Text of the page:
Form and arrangement are two closely related aspects of a song that can be the most challenging to come up with during the writing process. It’s easy to generate various loops, beats, motifs, and smaller sonic building blocks, but there is a much deeper level of musical literacy and understanding that is required in order to execute a fully arranged piece. This is why so many developing artists and producers find themselves getting “stuck” when it comes time to turn those 8-bar loops into entire songs.
To help with this process, I like to imagine the final song as the experience of going on a drive, where form and arrangement come together to create a moving journey for the listener. This drive can be broken down into three main aspects: the car, the environment, and the motivation to go somewhere (or leave somewhere behind).
Let’s start with the car. You could have a pile of beautiful car parts, but if they aren’t all assembled correctly, you won’t be able to move. We need a blueprint or schematic to follow in order to create a well-running machine, and a lack of understanding of the mechanical basics will be one of the first blocks in your effort to go anywhere with these parts. The same principle applies in music production and songwriting — if you don’t know the underlying forms that music is built upon, then you’ll either create something that doesn’t work very effectively, or you’ll waste a ton of energy trying to reinvent the wheel.
There are numerous important reasons why these forms or patterns have come to be, so to avoid learning them for the sake of “being original” is only going to slow your creative development. If you took two of the exact same cars, and sent one driver on a journey through Skid Row in Downtown LA, and another driver on a road trip up the PCH in Malibu, then the drivers would have two very different experiences, yes? Two songs can also have the exact same form but take the listener on completely different trips. For the sake of brevity, I won’t include a lecture on common song forms in this article, but you can find more information here and here.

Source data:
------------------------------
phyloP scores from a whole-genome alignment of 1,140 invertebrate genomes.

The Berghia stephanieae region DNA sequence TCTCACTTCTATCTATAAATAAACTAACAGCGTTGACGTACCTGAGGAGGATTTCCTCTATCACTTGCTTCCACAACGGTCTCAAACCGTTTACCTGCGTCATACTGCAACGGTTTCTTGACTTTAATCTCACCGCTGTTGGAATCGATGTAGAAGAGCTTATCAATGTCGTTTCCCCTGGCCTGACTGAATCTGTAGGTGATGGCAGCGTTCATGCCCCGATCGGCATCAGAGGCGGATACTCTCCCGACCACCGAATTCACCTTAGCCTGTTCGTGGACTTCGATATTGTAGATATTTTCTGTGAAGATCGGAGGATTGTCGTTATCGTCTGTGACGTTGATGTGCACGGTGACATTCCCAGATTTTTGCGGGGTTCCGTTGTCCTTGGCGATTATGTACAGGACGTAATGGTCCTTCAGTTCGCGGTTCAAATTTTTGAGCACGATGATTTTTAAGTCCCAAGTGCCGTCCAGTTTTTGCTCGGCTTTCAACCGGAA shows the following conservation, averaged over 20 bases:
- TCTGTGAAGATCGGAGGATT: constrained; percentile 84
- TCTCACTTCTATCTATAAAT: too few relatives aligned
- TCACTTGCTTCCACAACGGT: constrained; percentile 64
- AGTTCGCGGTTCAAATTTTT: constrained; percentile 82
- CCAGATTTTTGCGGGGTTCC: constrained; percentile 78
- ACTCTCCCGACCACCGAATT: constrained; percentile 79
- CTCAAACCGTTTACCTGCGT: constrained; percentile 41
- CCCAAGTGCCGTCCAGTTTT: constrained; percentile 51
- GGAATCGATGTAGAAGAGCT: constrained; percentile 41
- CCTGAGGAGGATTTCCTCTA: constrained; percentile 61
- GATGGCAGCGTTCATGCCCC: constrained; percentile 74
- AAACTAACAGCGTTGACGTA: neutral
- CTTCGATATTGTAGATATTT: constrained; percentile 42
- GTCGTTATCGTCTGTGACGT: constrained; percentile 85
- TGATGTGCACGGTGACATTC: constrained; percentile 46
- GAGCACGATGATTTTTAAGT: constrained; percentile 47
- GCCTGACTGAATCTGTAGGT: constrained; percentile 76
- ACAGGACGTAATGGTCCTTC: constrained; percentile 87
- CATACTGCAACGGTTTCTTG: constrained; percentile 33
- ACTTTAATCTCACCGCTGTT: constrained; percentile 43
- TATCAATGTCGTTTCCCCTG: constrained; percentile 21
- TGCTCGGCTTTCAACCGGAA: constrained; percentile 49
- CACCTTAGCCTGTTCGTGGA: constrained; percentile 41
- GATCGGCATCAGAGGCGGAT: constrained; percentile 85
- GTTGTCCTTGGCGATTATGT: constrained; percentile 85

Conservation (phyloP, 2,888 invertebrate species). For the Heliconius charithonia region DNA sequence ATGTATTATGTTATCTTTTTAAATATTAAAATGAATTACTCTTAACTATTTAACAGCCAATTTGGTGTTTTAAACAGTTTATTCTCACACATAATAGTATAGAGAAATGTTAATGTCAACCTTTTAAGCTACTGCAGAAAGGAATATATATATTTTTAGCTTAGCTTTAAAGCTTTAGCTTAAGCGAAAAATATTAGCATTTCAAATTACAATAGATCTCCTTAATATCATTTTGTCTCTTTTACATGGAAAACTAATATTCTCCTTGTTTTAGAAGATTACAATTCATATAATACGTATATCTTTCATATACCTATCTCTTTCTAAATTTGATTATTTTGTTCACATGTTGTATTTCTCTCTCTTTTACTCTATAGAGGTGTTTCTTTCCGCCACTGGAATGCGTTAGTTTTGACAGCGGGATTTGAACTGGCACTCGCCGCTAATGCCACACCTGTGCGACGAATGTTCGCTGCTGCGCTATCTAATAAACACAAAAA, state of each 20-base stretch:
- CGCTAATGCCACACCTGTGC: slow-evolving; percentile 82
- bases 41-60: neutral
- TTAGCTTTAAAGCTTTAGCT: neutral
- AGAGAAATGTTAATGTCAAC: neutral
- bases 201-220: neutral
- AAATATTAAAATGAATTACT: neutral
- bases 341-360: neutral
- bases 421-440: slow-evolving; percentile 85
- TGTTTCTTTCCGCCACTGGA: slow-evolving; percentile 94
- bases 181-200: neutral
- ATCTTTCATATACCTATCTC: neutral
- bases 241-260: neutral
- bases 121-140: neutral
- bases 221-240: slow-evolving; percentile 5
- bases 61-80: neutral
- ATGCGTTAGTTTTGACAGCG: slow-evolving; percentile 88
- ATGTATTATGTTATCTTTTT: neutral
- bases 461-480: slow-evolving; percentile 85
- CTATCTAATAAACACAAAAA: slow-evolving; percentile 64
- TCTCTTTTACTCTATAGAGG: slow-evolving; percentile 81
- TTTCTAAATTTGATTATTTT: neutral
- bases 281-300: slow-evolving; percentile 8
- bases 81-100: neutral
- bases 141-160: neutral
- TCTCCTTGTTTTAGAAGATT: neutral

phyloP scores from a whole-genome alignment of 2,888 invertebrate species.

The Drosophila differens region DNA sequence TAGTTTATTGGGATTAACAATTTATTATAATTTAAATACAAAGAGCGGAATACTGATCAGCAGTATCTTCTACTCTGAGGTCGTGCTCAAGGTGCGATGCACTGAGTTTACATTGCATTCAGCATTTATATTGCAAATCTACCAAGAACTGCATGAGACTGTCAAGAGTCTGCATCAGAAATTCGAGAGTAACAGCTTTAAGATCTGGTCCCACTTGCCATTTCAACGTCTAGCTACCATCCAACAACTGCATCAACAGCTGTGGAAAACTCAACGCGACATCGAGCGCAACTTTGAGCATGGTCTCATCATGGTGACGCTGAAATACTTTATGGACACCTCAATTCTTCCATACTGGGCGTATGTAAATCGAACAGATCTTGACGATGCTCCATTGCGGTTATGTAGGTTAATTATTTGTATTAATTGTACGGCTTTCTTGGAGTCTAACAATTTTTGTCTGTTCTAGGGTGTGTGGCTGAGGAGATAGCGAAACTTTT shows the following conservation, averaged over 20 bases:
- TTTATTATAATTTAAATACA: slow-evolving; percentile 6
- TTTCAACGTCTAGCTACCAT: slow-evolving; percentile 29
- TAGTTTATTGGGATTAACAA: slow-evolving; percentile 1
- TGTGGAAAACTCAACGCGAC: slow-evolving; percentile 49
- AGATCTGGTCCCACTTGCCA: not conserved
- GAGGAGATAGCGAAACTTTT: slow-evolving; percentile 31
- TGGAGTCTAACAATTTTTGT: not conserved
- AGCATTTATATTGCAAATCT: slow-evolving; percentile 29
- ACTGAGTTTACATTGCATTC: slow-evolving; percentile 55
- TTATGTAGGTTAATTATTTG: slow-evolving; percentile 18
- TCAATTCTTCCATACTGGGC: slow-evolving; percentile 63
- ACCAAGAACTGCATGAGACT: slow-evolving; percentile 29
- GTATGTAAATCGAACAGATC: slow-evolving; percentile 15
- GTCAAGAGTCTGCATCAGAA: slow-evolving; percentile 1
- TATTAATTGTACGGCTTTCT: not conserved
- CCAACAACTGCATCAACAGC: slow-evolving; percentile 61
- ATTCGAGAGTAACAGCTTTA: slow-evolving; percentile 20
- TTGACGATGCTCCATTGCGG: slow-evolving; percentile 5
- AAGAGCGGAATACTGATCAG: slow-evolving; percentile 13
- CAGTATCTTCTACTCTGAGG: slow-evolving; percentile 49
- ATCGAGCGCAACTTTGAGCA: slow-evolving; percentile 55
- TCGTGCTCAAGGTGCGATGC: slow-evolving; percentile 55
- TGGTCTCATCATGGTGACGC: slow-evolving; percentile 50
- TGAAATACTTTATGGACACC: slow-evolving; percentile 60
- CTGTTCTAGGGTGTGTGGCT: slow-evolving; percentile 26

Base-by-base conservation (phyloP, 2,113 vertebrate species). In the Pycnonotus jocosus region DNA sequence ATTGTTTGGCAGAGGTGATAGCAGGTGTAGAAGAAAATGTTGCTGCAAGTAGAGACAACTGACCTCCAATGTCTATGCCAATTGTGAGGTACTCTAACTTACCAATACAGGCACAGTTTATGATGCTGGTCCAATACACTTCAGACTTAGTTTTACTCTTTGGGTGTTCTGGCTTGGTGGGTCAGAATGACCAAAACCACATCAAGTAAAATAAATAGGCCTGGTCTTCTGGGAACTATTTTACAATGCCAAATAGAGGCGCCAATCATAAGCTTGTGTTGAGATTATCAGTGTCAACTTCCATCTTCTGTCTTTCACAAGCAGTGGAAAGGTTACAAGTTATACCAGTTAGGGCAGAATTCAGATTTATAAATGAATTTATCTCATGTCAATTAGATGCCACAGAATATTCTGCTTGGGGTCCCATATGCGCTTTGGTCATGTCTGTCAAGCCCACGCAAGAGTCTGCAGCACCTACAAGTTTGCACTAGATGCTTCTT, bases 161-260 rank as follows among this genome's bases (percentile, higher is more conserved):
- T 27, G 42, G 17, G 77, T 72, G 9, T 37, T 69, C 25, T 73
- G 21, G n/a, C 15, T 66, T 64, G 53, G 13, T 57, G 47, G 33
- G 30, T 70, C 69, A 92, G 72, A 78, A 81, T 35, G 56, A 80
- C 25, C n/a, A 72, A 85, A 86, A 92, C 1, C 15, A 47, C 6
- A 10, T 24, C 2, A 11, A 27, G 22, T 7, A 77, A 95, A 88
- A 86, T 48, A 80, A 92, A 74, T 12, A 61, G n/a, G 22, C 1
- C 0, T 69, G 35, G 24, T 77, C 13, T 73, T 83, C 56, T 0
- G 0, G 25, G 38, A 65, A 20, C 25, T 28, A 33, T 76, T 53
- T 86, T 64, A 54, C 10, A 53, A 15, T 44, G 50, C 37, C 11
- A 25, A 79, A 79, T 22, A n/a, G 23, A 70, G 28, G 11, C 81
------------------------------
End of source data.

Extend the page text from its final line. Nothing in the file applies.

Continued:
Next we have the environment you’re driving through. What is the overall mood, and significant visual aspects that make up the space, and how does the environment change over time? A well-arranged song will have a healthy balance of musical elements in the foreground, middle-ground, and background. Too much in the foreground and the driver gets distracted, and not enough focus means the driver will fall asleep. Too much repetition on the journey and the driver starts to feel bored, but not enough familiarity and the driver will get lost. Finding an effective balance of focus, mood, and repetition/variation is crucial to writing a great song or instrumental.
Last but not least, you must have a clear motivation for this drive, otherwise there is no reason to go anywhere in the first place. What are you moving towards, what are you getting away from, and WHY? Are you going to go see someone you love, or running from a problem? Are you simply getting out to enjoy the view on a Sunday drive? What is the pace? Are you in a hurry or taking your time? How high are the stakes of this situation?
Answer all of these questions for yourself, and you’ll have a much easier time turning those short loops and fragments into full songs!
Need more help with form? Try this exercise:
- Analyze a few of your favorite songs, and listen for similarities of how they are structured, as well as what arrangement techniques are being used to create distinctions between each section or phrase.
- Import a full song into your DAW and make some notes on the timeline to mark each section or phrase, i.e. intro, verse, chorus, bridge, breakdown, etc.
- Delete this song while leaving this “scaffolding” in place, and then fill it in with your own music! You won’t be creating the same song, just using the form as a roadmap to follow.
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